Another British Invasion?

29 Dec

I returned to the spot where I found the gold button from the Royal Army Pay Corps and although I did not find gold again, I did find this curious medal, about the size of  a U.S. dime:

Unfortunately, I broke it into three pieces when I dug it up and I misplaced the third piece but you can see most of the medal. It says: “Queen Elizabeth The Second” and it includes a profile of the queen.

Something brought subjects of the Crown to my beloved city and during their sojourn they dropped some items for me to find later. Now I am really curious as to what else is under that dirt.

I’ll say this again; people who don’t metal detect will never encounter these mysteries and their lives will be duller.

Thank you for stopping by.

Christmas gold

25 Dec

On Christmas eve, the temperatures were holding on the high 50’s and the sun was out and shining. After a while, my family got busy with things and my wife told me to go and hunt.

I wasn’t planning on disturbing the soil this day and so the XP Deus was not charged. I decided to do a little gold hunting with the mighty Tesoro Compadre.

I spent two hours at the park and for my effort I found this: img_2162

img_2163

This read as a nickel and although it is not marked, I know it is gold. The button has the words Fide Et Fiducia at the bottom and a lion atop a crown above that motto.

This it turns out, is a button from the Royal Army Pay Corps. These guys did the finances for the army of the crown. They were vigent from 1919 t0 1992. What in the world this button was doing in one of our parks, I will never know.

The second piece of gold is not less impressive but I won’t picture it here. Also unmarked, it tests as 22k gold with my old acid. It is super soft and about 1 oz heavy. The signal was that of a pulltab. You can id things on the Compadre by dialing the discrimination up or down. Anyway, when I came home, I ran both pieces by the Deus and the id’s remained the same.

The problem with these two pieces is that since they are unmarked, no one around here will pay me for more than 10K gold. The thing to do is to send it to a smelter but I quit doing that a while ago when they lost a necklace with diamonds on it and only gave me $18 dollars for my trouble.

I’ll figure something out later. Meanwhile, I have the day off tomorrow and the day promises to be a beautiful one. I will go see what other gold may be lurking under the dirt. Hopefully I can find enough to finance my next detector.

Thank you for stopping by.

The Conquest of Henry Park

23 Nov

A long time ago, I foolishly declared that I would find silver coins in every old park in our fair city. By sheer luck, I’ve managed to do that at almost every old park except for one; Henry park.

I got the information about Henry park’s founding from a city web page that no longer exists. If I recall, the park opened in 1886; a neighborhood park the size of a city block. Today, the park is a flat piece of land with no trees in it. The oldest trees on its periphery, could be from the 1940’s. Only recently, the city put some modern play equipment on one of its corners.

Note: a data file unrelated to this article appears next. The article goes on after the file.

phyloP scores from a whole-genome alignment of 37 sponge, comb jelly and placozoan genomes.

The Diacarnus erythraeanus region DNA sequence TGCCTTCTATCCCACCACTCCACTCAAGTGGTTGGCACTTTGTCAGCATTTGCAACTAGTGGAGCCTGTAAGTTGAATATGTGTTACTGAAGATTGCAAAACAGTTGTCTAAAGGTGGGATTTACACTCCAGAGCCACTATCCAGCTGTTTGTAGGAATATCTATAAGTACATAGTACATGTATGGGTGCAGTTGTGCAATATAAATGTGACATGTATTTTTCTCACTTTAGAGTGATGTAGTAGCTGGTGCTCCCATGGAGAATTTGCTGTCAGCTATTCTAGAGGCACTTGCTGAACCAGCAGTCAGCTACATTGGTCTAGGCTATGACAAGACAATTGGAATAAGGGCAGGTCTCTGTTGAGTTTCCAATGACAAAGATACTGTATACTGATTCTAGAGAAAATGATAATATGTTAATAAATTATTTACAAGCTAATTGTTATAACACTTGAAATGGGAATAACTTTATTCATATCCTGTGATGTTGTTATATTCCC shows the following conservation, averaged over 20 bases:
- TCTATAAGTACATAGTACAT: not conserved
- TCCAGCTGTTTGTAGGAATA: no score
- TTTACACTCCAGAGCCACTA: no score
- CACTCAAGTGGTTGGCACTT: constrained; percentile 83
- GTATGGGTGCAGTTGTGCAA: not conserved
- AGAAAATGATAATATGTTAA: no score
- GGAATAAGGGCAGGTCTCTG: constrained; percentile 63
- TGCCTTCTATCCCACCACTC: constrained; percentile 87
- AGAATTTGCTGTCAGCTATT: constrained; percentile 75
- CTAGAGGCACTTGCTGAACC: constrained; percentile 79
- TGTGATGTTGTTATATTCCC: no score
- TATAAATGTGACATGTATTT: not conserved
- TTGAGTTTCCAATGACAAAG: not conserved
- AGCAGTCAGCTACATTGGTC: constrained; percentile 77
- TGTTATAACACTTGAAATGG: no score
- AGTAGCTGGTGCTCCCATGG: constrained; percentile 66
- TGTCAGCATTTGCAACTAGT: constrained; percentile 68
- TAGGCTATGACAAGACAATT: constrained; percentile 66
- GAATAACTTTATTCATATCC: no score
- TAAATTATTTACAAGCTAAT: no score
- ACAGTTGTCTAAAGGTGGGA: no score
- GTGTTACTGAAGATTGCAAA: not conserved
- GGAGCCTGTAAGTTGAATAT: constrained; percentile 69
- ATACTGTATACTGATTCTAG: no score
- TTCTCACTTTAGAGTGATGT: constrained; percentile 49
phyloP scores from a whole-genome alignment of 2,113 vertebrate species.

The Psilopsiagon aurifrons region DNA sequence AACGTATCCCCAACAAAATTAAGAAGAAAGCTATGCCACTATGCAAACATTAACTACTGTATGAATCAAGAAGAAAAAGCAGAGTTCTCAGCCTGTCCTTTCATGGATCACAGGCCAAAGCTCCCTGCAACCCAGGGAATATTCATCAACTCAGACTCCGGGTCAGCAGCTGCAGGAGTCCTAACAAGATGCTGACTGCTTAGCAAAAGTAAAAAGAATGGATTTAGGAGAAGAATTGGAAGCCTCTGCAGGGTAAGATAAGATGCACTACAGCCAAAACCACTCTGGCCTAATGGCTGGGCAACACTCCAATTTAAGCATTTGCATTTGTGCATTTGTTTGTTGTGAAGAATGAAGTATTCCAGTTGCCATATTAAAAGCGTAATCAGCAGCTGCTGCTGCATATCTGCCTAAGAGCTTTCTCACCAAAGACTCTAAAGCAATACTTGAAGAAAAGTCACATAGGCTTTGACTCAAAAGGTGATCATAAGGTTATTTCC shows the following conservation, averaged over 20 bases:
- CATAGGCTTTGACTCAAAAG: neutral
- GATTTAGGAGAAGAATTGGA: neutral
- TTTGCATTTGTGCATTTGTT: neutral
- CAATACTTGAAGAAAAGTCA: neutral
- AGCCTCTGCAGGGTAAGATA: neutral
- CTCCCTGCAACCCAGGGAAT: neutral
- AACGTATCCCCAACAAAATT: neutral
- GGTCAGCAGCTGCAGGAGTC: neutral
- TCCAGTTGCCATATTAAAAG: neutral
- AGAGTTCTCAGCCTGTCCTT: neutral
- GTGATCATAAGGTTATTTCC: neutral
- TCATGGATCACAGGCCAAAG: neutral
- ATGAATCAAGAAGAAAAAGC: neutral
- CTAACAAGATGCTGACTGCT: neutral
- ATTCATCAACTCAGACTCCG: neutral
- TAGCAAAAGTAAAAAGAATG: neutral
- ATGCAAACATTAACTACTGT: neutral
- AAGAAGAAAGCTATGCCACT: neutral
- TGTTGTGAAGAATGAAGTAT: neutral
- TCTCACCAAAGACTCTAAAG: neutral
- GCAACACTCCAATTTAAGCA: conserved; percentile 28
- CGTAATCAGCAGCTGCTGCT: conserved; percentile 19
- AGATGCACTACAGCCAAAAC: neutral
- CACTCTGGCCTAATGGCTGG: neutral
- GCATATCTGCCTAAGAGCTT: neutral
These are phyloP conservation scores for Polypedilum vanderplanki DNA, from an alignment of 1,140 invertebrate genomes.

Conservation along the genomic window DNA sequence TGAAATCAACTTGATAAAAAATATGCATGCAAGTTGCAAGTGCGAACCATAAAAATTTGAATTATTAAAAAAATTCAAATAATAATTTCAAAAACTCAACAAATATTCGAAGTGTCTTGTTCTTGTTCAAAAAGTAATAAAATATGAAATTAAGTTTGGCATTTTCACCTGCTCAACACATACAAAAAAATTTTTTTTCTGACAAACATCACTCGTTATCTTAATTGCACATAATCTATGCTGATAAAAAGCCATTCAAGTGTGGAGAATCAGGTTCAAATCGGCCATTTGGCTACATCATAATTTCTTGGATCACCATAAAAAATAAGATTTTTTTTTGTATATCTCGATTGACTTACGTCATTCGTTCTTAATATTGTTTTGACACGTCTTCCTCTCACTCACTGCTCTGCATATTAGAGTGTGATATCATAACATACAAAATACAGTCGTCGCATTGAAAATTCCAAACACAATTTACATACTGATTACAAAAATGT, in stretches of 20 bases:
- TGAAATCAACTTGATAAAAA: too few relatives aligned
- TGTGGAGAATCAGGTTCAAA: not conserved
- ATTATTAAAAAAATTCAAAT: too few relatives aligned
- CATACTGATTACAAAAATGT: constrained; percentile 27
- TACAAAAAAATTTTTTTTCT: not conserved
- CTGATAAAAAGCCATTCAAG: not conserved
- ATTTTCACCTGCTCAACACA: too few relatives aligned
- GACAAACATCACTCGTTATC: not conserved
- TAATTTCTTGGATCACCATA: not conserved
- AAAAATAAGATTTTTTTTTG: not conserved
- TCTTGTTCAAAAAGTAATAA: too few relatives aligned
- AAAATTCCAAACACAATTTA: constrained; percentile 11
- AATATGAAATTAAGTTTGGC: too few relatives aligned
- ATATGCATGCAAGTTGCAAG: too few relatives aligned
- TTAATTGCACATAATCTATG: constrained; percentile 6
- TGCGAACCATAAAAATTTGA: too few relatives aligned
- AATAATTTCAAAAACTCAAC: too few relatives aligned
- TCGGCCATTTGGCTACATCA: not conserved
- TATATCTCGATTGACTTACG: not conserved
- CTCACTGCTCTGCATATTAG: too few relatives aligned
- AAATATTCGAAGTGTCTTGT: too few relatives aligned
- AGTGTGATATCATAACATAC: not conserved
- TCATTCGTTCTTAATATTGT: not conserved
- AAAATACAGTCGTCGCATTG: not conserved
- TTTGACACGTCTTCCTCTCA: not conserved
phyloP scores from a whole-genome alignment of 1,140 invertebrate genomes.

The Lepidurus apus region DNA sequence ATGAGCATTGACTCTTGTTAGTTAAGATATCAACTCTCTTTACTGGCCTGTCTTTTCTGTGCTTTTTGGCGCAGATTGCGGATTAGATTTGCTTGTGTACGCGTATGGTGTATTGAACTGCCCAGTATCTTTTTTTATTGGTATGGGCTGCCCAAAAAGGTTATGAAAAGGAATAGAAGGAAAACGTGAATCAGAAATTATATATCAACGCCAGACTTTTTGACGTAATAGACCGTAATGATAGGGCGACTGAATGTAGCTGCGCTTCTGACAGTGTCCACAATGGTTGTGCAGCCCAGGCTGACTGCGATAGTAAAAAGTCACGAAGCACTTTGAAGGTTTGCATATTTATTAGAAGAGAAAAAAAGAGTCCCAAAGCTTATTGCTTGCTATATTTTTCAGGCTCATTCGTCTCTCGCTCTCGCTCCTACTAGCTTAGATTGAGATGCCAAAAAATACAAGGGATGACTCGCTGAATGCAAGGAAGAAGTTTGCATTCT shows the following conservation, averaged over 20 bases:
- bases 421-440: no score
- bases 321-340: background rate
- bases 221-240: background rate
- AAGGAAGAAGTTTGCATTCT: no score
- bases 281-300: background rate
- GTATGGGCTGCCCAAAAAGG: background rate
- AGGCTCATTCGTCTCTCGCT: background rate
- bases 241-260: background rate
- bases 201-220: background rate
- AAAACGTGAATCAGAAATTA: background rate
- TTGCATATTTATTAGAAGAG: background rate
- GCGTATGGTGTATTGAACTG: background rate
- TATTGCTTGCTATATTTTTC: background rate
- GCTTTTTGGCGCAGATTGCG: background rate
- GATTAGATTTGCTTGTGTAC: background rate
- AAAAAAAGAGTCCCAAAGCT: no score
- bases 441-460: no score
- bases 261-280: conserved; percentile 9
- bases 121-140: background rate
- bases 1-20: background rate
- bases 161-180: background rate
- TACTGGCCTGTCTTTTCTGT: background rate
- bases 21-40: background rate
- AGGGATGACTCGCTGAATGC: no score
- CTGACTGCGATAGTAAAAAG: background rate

I hunted this park once or twice in the last five years and didn’t find any silver coins. Today, I wanted to give it another shot and took my XP Deus metal detector and two hours in an incredibly beautiful day. For the first hour and half, the park behaved exactly as before. I found nothing but aluminum foil and a few pieces of rusted wire (there are lots of wire at this park for some reason). However, towards the end of my hunt, the park began to act its age. At about 6 inches down I found a 1942 War nickel. A few minutes later I pulled the bottom of a shotgun shell known around these parts as a head stamp. Last came a small silver earring.

Henry park loot

Henry park November 23 2016

henrypark02earringdetail

I see that I need to spend more time at this park. It is incredibly trashy for not having any amenities and for not being used very much. I also suspect that sometime after the Second World War, this park was filled and graded, putting the coins from the turn of the century out of reach. I could be wrong. I aim to find out.

Thank you for stopping by.

Lots of square inches, lots of coins

18 Nov

I hunted a site that has been active in our city’s history since its very beginnings. The school sitting there is the modern version of the school that was there in the 1870’s. Unfortunately, the dirt at this site has been moved countless times as other structures were built and torn down and at least one railway crossed it. Still, I was hopeful a coin or two may have been left unmolested in the ground.

After almost an hour of digging bits of zinc and old brass, I managed to dig a 1940 wheat cent, then my lunch hour was over. On my way back to the car I could see the thousands of square inches I did not ran my coil over, each with the potential of having a coin under it.